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MorAnd
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Registered: Nov 2018
Location:
Posts: 23

Garmin Alpha - tone, vibrate or e-stim

Just curious - when do you use tone and when do you use vibrate? And, what's your reasoning for using whichever you're using? And, lastly, at what point after the tone or vibrate doesn't give the results you want, do you apply stimulus?

Last edited by MorAnd on 10-18-2020 at 12:33 AM

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Old Post 10-17-2020 11:19 PM
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Bruce m. Conkey
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Registered: May 2016
Location: Palatka, FL
Posts: 4663

.

This is an interesting question. The answer has to come from you and it has to be wiell thought out. Since your on a coon hound board I assume you coon hunt. There are over a dozen different ways we use our hounds and field dogs and each sector probably has a slightly different opinion on this.

Me personally. I use tone to teach my dogs to come to me. Other that that the rest of the stuff is hardly ever used.

I was on the phone with a Friend the other day that uses tone on his dogs for them to come in. He just purchased a hound that was trained to find new area when toned. So you have almost opposite methods right there for the tone feature. Also with the shocking. Many don't want their dog to associate the stimulation with them (the handler). They want it associated with the off game the dog is doing or the negative act the dog is doing.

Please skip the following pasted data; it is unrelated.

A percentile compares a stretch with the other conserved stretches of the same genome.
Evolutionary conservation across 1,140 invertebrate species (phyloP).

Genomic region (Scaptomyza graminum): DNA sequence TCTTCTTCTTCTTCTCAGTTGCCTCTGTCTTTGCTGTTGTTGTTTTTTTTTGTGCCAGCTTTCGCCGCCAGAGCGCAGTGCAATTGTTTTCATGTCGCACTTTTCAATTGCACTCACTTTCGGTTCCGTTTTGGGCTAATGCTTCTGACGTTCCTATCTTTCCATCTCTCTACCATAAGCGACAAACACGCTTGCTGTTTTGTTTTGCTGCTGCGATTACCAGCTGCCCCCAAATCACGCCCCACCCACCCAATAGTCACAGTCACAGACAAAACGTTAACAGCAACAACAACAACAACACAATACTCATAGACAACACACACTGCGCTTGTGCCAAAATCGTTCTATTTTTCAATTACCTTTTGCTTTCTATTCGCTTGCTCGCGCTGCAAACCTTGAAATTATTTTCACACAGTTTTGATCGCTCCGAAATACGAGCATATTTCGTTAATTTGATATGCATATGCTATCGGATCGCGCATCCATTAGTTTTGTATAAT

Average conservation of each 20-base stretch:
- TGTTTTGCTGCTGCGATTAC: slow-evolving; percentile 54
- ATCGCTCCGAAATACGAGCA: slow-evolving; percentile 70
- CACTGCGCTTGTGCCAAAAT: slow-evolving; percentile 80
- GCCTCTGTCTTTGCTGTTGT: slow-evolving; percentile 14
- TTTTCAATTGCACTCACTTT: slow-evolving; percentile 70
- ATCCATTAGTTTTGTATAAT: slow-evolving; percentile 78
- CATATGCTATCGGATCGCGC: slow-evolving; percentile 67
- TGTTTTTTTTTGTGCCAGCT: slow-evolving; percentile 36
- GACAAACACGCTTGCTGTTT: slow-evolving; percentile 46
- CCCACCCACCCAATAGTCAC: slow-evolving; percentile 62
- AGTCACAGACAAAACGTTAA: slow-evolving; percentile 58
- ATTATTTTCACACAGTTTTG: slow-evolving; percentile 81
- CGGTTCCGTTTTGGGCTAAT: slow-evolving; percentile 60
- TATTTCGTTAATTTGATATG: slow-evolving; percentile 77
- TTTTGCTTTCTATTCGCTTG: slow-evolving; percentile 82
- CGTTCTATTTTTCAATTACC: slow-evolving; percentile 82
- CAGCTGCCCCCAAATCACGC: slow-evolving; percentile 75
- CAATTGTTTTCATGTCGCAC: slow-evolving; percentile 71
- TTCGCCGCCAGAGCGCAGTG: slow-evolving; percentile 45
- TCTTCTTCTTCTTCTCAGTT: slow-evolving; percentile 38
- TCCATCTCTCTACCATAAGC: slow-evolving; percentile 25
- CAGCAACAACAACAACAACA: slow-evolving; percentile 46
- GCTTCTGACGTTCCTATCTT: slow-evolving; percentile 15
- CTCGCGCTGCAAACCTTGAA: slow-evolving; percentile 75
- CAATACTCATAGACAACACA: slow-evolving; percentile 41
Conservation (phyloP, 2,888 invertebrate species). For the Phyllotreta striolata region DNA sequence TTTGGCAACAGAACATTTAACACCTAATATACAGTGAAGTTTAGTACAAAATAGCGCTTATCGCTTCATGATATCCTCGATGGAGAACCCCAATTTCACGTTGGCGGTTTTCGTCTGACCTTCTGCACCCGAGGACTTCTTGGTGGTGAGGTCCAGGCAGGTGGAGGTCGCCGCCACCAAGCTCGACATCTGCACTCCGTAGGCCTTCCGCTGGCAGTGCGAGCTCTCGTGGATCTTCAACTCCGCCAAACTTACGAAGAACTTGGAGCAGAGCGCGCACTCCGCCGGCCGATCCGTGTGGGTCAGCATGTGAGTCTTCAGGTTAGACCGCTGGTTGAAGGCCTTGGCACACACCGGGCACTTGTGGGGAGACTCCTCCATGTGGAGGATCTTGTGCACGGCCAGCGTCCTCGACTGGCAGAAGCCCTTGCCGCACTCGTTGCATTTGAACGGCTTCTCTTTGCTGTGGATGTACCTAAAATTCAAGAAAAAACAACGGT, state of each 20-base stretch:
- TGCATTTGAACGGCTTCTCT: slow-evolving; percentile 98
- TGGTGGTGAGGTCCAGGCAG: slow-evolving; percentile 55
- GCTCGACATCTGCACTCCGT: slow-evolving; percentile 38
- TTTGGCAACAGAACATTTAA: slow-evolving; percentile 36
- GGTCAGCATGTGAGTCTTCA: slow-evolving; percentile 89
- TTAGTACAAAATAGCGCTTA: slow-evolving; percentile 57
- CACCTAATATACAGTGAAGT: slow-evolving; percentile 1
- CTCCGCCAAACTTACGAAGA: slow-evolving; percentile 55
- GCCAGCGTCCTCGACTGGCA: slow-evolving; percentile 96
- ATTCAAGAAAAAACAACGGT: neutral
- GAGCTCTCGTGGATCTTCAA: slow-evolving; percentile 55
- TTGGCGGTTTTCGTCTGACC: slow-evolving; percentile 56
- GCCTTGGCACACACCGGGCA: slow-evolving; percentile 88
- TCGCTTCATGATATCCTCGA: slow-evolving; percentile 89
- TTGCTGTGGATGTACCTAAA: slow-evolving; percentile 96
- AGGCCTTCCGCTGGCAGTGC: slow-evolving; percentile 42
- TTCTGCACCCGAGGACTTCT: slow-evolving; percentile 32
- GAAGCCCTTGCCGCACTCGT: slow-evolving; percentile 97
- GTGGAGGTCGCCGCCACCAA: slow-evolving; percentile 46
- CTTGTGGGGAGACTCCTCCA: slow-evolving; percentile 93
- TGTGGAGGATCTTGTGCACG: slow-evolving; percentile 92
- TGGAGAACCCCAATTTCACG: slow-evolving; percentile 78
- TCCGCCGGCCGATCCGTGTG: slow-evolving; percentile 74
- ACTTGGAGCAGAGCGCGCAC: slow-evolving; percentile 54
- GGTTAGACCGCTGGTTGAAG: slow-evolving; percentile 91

Lot of my deer hunting friends need to stop a pack of hard running dogs in an instant. To keep them off roads or posted land. Many have theirs trained to stop on the tone and if not when stimulated. Yes 30 minutes later they are running another deer with them. I know coon hunters think you shock one on deer they don't run them anymore. It is all in the application and the environment. Good luck finding the path you want to take with your hounds.

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Old Post 10-18-2020 12:24 PM
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Richard Lambert
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Registered: Aug 2004
Location: Chattanooga, Tn
Posts: 19221

As Bruce said, you have to make sure your dog knows why it is being toned or shocked first. You will drive them crazy if they don't know why.

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River Birch Run
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Registered: Jun 2007
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Posts: 1062

Tone means stop whatever you are doing right now at my house. You get to warnings then bumped with the shock. Vibrate means come to me, if they don't come after being called.

I live in OH and we have some nice size bean and corn fields that can ruin your nite if a young dog gets in them. Mine get 5 min to move a coon out, they can't tree a coon in beans. So I tone them out, if they come near me I grab them and flip them right into the woods. I won't shock them out for running a coon. They learn pretty fast there being toned for being in the field. If I have to shock them off a coon because they are running near danger (roads ect..) I get to them as fast as I can an pet them up for coming.

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Old Post 10-18-2020 03:06 PM